and collective reflection on the underlying conditions that have caused the mass movement of populations. The unprecedented displacement of millions of people globally cannot only be viewed in terms of “managing migration”. It is becoming increasingly apparent that the ongoing suffering of countless individuals who risk their lives for greater security is yet another symptom of a much deeper and far-reaching concern.
The causes for internal and international migration, whether forced or voluntary, should not be analysed separately from patterns of displacement and refugee migration. The wide-scale displacement of populations around the world – due to conflict, natural disasters, and educational or livelihood constraints – is also part of the social transformations of the modern period. The welfare of any segment of humanity is inextricably bound up with the welfare of the whole. Yet, despite this reality, evident from the recent global health pandemic caused by Covid-19, individuals, companies, and countries continue to prioritize their own well-being in isolation from their neighbours’.
The gap between humanities richest and poorest is widening as
unprecedented quantities of wealth are amassed by a relative few. The pursuit of power and economic gain continues to overrule concern for how the environment, which sustains all of humanity, is affected. These social ills nurture the conditions within which prejudice, insecurity, and conflict take root. In this light, it is easier to see why, although com- mon discourse and legal pathways for migration often make a hard distinction between “refugees” and “economic migrants,” the reality is much more blurred.
People’s movements in response to these shifting forces may be conceptualised as occurring along a spectrum of “forced” to “voluntary,” with much contemporary migration occurring somewhere in the middle.
Let me share a few lines from the 2021 message of the United Nations Secretary-General, Antonio Guterres: “War, violence and persecution have forced more than 80 million people around the world to flee their homes, leaving everything behind to save themselves and their families…We have a duty to help refugees rebuild their lives. Covid-19 has shown us that we can only succeed if we stand together…I call on communities and governments to include refugees – in health care, education, and sport. We heal together when we all get the care we need. We learn together when we are all given the chance to study. We shine together when we play as a team and respect everyone…The refugees I have met have shown me what it means to rebuild your own life while summoning the strength to enrich the lives of others…I thank refugees and displaced persons across the world and reiterate my personal admiration for what they have taught us all about the power of hope and healing….”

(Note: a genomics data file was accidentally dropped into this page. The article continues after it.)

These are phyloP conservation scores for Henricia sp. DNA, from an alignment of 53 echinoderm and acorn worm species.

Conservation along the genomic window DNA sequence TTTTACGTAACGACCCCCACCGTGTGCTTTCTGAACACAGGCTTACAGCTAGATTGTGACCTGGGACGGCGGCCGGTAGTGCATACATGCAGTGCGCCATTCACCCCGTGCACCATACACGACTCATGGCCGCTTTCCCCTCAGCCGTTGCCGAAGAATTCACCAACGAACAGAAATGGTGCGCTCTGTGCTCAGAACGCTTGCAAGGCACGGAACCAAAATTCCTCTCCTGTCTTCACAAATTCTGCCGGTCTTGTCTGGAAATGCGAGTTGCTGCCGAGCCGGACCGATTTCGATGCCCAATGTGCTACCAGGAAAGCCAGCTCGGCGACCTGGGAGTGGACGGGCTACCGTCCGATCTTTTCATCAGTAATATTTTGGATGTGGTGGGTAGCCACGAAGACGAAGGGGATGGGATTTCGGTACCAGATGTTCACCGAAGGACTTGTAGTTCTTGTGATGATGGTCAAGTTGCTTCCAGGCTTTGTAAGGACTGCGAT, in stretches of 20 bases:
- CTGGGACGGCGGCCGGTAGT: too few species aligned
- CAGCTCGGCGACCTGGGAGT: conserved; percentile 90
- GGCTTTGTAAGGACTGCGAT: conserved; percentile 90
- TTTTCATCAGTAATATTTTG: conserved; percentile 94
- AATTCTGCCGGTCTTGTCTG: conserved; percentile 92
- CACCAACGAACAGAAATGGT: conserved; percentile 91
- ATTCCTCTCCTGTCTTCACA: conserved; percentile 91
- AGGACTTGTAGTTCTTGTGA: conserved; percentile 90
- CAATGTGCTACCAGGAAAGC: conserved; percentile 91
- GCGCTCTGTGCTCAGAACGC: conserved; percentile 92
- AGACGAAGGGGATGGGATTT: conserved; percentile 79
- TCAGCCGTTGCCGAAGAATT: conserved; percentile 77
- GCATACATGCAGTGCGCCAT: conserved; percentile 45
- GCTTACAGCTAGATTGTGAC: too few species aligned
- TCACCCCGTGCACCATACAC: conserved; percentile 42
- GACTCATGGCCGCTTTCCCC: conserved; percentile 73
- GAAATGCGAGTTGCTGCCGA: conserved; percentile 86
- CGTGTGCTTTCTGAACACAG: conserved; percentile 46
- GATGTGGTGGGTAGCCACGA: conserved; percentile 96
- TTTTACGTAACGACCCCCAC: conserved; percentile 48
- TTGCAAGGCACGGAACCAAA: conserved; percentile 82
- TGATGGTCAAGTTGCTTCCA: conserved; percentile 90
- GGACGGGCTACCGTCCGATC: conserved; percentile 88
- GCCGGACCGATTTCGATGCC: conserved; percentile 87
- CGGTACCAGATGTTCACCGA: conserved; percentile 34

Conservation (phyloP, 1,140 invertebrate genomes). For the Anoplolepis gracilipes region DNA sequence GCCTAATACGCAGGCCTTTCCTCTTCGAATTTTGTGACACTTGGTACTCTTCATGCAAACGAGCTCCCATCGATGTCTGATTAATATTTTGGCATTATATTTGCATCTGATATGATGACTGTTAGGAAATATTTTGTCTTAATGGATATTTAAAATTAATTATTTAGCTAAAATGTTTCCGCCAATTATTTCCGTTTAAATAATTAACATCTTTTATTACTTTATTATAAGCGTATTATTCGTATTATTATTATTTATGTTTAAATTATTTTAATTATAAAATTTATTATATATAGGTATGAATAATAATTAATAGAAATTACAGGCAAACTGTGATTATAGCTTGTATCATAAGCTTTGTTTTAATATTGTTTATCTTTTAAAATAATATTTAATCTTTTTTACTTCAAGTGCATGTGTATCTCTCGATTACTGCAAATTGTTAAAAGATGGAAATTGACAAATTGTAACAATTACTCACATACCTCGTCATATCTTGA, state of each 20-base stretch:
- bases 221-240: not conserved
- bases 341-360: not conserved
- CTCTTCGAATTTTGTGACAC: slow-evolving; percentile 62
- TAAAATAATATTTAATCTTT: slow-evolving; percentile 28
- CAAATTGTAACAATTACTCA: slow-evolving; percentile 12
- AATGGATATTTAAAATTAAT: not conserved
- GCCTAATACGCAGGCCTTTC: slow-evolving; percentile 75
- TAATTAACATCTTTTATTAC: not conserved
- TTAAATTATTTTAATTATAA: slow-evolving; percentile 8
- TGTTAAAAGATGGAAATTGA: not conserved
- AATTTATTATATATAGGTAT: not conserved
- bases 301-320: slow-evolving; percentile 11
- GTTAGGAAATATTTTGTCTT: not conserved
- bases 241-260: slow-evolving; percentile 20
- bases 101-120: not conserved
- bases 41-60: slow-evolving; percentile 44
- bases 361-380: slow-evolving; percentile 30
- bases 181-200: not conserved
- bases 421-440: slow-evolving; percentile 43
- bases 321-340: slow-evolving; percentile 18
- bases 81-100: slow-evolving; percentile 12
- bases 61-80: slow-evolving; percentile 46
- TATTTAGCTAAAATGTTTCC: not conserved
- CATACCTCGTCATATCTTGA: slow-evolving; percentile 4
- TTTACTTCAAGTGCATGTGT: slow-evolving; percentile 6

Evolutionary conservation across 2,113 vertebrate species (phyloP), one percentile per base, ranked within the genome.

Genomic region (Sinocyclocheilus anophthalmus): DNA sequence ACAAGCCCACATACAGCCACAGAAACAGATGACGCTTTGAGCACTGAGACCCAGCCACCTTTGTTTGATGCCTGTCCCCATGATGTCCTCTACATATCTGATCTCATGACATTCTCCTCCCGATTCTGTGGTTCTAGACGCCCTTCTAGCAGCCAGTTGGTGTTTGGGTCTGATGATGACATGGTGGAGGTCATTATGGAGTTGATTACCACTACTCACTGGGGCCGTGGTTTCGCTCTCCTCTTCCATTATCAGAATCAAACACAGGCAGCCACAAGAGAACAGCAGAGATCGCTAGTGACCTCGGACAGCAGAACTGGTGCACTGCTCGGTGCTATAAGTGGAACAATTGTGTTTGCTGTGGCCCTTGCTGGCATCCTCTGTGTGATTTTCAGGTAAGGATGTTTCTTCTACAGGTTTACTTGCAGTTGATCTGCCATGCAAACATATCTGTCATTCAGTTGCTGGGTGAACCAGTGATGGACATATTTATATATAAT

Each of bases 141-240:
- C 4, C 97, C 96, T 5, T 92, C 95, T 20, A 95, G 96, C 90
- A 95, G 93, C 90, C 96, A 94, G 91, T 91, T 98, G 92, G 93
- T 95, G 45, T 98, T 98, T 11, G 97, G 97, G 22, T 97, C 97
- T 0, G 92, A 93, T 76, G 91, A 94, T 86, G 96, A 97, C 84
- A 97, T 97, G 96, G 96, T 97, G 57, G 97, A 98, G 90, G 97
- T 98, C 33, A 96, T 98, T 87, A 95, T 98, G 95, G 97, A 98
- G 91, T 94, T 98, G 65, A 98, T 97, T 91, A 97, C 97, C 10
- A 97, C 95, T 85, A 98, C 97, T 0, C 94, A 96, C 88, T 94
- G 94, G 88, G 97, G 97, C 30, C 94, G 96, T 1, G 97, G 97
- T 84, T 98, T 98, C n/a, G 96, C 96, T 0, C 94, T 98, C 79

There is a need to acknowledge that as human beings we have a shared identity which has its roots in our spiritual nature, the immortal rational soul. Recognizing this will help us not just in overriding our differences and limiting identities but inspire us to take steps for bringing about cooperation and harmony among contending groups and the comity of nations. This acceptance calls for an urgent moral imperative to reexamine systems, structures, policies and more importantly the attitudes and assumptions that have shaped them. For, “the earth is but country and humankind its citizens.”
(The writer is an independent researcher and social worker based in New Delhi. He can be contacted at [email protected])